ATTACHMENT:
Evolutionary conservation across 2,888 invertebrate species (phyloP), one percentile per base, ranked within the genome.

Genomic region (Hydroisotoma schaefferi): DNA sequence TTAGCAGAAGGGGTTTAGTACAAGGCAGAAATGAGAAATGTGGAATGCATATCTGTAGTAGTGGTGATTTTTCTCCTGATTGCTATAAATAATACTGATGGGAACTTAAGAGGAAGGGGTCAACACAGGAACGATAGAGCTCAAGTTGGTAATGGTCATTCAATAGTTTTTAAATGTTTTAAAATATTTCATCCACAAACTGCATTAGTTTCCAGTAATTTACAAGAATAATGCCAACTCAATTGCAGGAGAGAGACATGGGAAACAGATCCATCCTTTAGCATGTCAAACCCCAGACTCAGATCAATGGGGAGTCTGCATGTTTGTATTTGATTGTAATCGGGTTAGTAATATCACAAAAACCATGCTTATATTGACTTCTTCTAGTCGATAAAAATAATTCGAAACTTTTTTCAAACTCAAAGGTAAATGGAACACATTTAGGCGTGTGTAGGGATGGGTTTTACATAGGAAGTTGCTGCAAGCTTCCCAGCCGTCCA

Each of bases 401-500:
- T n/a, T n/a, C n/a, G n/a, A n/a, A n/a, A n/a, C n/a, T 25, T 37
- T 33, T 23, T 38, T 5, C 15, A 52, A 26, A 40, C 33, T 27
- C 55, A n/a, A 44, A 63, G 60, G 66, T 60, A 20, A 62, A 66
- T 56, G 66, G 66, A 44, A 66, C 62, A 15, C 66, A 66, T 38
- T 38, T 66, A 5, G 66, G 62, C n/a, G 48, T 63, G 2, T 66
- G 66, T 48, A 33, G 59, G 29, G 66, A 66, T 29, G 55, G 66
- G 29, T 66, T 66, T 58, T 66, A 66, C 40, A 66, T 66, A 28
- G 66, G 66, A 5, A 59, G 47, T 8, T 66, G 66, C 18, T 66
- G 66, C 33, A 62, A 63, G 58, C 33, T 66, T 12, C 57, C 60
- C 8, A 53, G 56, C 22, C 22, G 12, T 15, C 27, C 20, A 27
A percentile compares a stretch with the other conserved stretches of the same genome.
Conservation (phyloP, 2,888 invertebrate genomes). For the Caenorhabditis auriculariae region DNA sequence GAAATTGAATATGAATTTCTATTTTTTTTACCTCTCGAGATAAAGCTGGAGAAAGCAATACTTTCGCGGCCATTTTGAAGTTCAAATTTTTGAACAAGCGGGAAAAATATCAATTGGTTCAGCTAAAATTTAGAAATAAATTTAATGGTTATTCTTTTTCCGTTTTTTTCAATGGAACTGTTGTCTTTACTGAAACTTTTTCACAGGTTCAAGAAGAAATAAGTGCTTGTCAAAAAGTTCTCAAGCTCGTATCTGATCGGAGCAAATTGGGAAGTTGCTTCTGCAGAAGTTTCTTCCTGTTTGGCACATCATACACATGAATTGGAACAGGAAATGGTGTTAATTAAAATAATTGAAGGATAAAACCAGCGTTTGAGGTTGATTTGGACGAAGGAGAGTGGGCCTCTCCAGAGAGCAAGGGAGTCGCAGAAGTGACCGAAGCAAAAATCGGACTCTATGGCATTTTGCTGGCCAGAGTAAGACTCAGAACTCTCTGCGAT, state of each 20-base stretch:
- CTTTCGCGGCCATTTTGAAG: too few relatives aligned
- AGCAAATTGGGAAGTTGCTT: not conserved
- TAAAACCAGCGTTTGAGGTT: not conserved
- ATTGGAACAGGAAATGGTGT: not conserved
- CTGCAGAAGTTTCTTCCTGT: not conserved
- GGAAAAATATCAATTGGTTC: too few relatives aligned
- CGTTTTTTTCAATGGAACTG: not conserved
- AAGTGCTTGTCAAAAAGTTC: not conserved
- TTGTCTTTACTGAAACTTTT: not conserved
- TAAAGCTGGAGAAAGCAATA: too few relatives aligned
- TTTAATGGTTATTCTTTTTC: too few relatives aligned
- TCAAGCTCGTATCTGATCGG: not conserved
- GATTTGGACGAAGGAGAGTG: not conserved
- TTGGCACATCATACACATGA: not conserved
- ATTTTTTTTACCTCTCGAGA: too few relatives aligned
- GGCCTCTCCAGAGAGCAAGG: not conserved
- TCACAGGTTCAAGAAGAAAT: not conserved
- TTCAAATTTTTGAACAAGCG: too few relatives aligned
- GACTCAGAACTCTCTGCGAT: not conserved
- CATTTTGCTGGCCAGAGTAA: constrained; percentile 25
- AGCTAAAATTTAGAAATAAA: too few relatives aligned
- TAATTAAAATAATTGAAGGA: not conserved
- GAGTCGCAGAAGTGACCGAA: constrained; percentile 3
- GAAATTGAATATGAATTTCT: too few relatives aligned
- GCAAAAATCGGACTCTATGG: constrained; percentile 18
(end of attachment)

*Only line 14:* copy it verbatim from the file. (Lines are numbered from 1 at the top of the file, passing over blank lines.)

A percentile compares a stretch with the other conserved stretches of the same genome.